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U.S. freestyle skier Gus Kenworthy adopting stray Sochi puppies

Silver medal winner competing with Russian animal control authorities who've been ordered to kill stray dogs on Olympic grounds
Slopestyle skier Gus Kenworthy saving Sochi puppies 00:41

KRASNAYA POLYANA, Russia -- Who let the dogs out? Pretty much everyone in Sochi, it seems.

 Who picked the dogs up? Well, that would be American freestyle skier Gus Kenworthy. 

The freshly crowned silver-medal slopestyler from Telluride, Colo., picked up four puppies and their mother on the streets of Rosa Khutor and he's making arrangements to have them sent home to the United States.

"I've been around animals all my life," Kenworthy said of the hundreds of dogs roaming the streets in Sochi and the mountains above the Olympic city. "It's hard to watch."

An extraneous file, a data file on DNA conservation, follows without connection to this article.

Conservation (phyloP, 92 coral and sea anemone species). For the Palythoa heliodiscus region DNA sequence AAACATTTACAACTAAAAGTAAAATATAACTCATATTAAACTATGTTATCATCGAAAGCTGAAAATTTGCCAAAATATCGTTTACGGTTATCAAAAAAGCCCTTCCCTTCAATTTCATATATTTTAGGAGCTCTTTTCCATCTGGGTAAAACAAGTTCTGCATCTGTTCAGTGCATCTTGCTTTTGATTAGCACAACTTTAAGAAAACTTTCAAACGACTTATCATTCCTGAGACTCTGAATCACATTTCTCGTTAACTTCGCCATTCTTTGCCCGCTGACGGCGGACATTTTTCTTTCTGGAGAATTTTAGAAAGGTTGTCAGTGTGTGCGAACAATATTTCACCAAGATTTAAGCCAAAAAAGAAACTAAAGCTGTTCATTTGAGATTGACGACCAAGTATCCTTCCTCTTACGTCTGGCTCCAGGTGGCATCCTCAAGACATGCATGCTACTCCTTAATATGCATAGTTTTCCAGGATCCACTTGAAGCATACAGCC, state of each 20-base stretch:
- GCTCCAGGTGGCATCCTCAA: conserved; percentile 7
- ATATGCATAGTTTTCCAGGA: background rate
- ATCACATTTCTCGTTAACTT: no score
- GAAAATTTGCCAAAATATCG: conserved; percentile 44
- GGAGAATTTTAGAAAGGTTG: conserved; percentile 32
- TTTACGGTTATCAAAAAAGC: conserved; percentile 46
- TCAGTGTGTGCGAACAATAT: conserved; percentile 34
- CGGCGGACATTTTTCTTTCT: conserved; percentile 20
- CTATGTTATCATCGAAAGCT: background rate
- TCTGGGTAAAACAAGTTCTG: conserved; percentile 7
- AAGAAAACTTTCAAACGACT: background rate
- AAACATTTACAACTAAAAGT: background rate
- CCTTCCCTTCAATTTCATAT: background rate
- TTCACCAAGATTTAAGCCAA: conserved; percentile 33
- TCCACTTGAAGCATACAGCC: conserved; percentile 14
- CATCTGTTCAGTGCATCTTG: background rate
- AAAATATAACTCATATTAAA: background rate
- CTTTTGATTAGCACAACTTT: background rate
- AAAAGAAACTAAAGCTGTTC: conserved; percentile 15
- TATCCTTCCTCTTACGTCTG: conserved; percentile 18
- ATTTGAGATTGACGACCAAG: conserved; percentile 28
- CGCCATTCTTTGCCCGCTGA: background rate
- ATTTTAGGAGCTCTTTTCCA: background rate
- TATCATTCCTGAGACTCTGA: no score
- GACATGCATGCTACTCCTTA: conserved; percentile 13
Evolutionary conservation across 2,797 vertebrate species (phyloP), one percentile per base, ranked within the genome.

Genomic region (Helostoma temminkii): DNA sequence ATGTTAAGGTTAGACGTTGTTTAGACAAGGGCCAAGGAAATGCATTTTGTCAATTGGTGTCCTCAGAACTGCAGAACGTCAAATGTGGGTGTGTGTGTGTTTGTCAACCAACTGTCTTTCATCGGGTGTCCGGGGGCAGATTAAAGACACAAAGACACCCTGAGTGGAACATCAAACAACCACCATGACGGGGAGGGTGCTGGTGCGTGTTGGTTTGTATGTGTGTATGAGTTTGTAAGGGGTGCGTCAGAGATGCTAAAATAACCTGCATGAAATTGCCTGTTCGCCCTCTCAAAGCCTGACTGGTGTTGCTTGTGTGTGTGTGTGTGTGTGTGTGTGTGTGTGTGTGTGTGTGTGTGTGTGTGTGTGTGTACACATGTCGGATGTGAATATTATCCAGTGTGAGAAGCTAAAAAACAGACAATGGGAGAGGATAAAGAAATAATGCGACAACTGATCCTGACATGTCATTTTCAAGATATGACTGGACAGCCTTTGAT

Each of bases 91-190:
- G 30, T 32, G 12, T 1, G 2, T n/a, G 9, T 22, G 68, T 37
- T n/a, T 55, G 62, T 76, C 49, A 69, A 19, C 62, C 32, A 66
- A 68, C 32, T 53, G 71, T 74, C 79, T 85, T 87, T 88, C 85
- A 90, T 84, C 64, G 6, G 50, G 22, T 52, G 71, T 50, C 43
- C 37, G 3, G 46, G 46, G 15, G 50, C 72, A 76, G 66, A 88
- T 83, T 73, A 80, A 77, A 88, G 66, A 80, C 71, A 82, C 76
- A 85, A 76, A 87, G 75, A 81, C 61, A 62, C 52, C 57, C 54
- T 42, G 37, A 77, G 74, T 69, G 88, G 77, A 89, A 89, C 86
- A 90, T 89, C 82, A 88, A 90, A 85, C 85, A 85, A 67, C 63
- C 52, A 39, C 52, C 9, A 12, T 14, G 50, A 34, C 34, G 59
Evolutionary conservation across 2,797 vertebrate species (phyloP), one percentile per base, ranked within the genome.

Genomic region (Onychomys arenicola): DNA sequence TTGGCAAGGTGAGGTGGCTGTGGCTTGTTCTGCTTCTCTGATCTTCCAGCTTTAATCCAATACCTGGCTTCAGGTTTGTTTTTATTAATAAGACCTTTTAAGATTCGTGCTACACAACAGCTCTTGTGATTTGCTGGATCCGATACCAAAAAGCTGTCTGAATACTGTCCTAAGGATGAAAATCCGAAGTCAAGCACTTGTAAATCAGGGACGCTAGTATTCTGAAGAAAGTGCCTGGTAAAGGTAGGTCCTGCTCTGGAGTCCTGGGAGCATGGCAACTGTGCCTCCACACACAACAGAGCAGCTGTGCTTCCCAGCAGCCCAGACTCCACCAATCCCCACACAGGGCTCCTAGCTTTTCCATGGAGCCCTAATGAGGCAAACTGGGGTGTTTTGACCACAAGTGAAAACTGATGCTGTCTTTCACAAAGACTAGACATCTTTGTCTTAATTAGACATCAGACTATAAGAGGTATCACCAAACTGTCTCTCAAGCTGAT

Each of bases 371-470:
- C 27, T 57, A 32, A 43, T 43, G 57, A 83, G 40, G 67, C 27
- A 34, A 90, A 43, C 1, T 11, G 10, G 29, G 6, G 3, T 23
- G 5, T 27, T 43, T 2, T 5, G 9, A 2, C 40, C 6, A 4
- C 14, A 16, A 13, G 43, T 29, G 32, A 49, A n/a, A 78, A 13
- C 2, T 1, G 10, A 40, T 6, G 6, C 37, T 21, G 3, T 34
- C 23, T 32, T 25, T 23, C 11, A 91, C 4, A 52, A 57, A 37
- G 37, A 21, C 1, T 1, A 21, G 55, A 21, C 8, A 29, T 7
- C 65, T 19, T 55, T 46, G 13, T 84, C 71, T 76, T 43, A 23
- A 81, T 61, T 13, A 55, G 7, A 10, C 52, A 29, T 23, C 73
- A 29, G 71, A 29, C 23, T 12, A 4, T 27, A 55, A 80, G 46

Kenworthy tweeted a picture of himself cuddling four of the dogs. "Puppy love is real to puppies," he wrote.

He also tweeted a photo of him holding a single puppy:

 He says he's arranged for kennels to carry the dogs in, and for vaccinations. Family members back home are already lining up to adopt.

"I'll keep one for myself," he said.

Activists angry over Russian order to kill stray dogs in Sochi 01:25
 Kenworthy's efforts to adopt the puppies comes amid an emerging movement of animal activists in Sochi alarmed by reports that the city has contracted the killing of thousands of stray dogs before and during the Olympic Games.

Activists have been picking up dogs from the streets and putting them up at their homes or in temporary shelters before finding an owner elsewhere.

Stray dogs are a common sight on the streets of Russian cities, but with massive construction in the area the street dog population in Sochi and the Olympic park has soared. Useful as noisy, guard dogs, workers feed them to keep them nearby and protect buildings. The dogs - - friendly rather than feral - soon lose their value and become strays.

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